They see also, albeit tentatively, some affiliations in these witnesses: those representing 'A' they classify as the Leiden family, named for the earliest copy, an early 9th century manuscript now in the Rijksuniversiteit Library but once at Sankt Gallen and others sharing an origin in north west Francia. Those that are loosely brought together as 'B' include an apparent Anglo-Saxon English axis, with copies with a provenance of Abingdon and St Augustine's Canterbury, but also with representatives from far south, both Italy and Spain. The locus of the Catena tradition is the most narrowly defined, represented by just two witnesses from Francia's northern frontier.

In fact, the construction of the glosses themselves suggests more diversity than commonality in the cultural and monastic contexts in which they were composed. The recognition of the Liber glossarum as a template for the task and a practical resource, ebbs and flows across the corpus: for some it features in fewer than half of the entries; yet in the Canterbury witness it becomes the default authority for any elaborated entry. In the discursive commentum of the Catena tradition, which the editors liken to lecturae, the Liber becomes the anchorhold. There is a similar spectrum in the stability of the source text itself. The Catena glossator would appear to have worked from two discrete copies. The clues to the different receptions of the rule to be found here demand further study: disjointed and dispersed chronologically and contextually they are nonetheless visible traces of the stemma's missing manuscript links. The glosses also set into relief the different status of local vernaculars, not only the overall extent of their usage but also the context in which they were developed. Three of the witnesses suggest that the vernacular was drawn into the gloss from its place in the putative rule copy to which it responded. The Catena glossator gives the impression of the general currency of vernacular usage, pausing to correlate the rule's terminology with what 'vulgo appellatur'.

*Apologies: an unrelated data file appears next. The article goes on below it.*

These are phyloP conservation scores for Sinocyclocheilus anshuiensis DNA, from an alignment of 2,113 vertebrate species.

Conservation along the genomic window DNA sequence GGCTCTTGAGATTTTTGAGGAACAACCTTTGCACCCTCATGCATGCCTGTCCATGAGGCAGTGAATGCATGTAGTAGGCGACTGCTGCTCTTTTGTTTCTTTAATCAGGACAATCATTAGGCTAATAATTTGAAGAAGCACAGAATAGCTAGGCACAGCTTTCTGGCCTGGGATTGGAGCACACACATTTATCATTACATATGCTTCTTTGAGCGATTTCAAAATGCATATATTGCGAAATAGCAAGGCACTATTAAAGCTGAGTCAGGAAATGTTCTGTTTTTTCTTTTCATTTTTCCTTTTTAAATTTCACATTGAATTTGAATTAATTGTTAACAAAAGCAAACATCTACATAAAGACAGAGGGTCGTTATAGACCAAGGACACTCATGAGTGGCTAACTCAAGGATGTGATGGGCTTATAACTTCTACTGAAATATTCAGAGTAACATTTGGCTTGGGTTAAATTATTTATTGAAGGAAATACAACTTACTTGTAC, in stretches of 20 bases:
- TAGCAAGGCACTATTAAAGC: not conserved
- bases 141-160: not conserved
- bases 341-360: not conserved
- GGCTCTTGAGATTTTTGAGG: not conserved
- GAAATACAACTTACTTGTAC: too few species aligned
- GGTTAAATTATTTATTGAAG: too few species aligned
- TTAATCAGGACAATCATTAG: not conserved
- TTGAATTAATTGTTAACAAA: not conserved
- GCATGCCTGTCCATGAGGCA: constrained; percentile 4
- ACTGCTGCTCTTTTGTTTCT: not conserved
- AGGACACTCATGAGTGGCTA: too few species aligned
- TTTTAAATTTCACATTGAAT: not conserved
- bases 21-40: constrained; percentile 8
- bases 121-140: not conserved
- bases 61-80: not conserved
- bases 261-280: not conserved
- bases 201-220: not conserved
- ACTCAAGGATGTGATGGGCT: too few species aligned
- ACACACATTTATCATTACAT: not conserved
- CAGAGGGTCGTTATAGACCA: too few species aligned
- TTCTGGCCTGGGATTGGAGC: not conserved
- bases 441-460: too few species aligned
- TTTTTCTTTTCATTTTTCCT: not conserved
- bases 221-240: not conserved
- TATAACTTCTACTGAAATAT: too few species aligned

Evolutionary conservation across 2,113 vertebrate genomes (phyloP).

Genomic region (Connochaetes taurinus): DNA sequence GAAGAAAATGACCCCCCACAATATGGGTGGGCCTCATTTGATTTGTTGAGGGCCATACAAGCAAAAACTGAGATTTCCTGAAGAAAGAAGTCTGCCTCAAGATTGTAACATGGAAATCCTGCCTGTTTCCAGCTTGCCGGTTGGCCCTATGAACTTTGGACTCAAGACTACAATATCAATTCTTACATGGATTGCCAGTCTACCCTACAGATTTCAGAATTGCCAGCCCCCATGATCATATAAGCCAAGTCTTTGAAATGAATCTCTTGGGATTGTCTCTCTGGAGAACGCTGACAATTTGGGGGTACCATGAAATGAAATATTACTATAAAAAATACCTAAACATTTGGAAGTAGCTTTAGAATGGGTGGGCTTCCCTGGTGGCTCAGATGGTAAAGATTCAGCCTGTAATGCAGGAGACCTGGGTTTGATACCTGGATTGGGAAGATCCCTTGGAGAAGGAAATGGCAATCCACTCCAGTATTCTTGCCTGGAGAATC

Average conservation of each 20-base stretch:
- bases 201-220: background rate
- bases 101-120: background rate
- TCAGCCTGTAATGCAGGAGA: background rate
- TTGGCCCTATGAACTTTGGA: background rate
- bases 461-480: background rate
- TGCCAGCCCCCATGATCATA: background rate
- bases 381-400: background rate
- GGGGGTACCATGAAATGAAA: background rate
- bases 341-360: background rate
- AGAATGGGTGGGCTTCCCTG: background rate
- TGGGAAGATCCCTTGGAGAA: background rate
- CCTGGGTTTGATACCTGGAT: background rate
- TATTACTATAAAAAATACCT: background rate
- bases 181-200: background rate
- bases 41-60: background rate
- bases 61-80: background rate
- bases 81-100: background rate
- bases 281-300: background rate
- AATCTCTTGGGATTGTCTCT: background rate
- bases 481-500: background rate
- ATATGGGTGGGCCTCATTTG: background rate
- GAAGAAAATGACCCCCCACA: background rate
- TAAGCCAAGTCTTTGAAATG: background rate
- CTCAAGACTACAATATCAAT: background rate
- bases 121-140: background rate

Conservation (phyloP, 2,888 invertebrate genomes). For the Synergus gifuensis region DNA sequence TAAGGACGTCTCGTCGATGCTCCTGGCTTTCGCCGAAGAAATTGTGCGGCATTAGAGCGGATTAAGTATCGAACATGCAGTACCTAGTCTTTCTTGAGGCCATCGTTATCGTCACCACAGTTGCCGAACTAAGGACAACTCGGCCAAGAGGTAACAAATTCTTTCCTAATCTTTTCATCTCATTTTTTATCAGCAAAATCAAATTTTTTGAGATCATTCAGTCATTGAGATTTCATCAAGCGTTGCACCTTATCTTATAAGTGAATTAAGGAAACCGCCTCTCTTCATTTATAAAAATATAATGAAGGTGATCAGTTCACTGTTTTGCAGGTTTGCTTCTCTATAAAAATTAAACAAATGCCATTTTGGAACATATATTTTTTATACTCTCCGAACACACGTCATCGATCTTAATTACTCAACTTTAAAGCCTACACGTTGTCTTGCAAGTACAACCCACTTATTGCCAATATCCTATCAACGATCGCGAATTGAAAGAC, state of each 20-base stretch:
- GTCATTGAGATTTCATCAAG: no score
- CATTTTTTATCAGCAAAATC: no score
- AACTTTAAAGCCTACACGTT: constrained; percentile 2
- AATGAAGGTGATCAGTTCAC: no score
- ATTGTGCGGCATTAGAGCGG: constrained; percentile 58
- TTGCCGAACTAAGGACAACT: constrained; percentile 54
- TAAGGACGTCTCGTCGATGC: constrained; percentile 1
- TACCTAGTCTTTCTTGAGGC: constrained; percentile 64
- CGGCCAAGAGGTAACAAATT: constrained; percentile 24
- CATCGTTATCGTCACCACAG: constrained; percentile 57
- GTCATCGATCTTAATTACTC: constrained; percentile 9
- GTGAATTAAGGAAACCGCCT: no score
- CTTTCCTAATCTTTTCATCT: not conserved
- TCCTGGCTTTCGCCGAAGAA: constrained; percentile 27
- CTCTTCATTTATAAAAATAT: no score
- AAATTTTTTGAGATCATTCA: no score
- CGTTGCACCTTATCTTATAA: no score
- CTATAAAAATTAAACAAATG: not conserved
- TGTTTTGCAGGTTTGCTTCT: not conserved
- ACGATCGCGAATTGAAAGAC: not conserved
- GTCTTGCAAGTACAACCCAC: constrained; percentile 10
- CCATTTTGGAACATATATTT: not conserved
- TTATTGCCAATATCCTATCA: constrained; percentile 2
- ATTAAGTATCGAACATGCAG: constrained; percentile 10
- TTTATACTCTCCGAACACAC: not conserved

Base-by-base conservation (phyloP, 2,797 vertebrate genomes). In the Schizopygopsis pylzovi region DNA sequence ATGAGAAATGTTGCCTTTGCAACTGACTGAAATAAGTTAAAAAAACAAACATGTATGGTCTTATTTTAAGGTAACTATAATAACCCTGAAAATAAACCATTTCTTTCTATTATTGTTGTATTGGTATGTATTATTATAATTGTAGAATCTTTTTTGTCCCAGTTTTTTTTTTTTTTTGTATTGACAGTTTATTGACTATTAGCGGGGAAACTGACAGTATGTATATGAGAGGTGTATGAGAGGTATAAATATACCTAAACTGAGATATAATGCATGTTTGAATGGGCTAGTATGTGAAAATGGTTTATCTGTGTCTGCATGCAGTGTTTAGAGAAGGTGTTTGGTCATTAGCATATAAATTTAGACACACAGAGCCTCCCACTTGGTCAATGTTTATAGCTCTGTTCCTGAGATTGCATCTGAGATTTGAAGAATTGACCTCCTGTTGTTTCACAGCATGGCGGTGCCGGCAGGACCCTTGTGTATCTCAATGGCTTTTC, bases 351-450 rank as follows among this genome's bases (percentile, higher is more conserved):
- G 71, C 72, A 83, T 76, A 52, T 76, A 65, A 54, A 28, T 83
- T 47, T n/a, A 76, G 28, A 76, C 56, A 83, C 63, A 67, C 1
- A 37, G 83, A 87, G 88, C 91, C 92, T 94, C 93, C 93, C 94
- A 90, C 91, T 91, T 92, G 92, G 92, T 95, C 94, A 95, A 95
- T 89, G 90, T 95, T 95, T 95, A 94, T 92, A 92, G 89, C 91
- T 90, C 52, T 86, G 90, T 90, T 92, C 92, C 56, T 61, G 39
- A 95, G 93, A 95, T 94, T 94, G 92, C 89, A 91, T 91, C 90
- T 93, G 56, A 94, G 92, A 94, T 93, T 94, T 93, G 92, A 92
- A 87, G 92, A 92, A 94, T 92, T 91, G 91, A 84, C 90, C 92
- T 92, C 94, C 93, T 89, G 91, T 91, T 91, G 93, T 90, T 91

This Catena sequence more than the other groups enables some speculation on the patterns of teaching and learning that lie behind the gloss. The editors suggest that this information-rich sequence, which alone among their three groups cites 'external' authorities, was intended for the use of superiors and office holders. The others, by contrast, seem almost confined to the literal exposition of the lemmata although a close-reading reveals distinct nuances of meaning: otiositas (idleness), the opening word of the rule's forty-eighth chapter, glossed as tarditas (slowness), a quite different connotation. The reason for such particular interpretations also requires further investigation.

In offering up such paths for further study this fundamental scholarship has given great service to scholars of the reach and reading of the rule when Europe was still on the brink of its 'monastic centuries'.

James Clark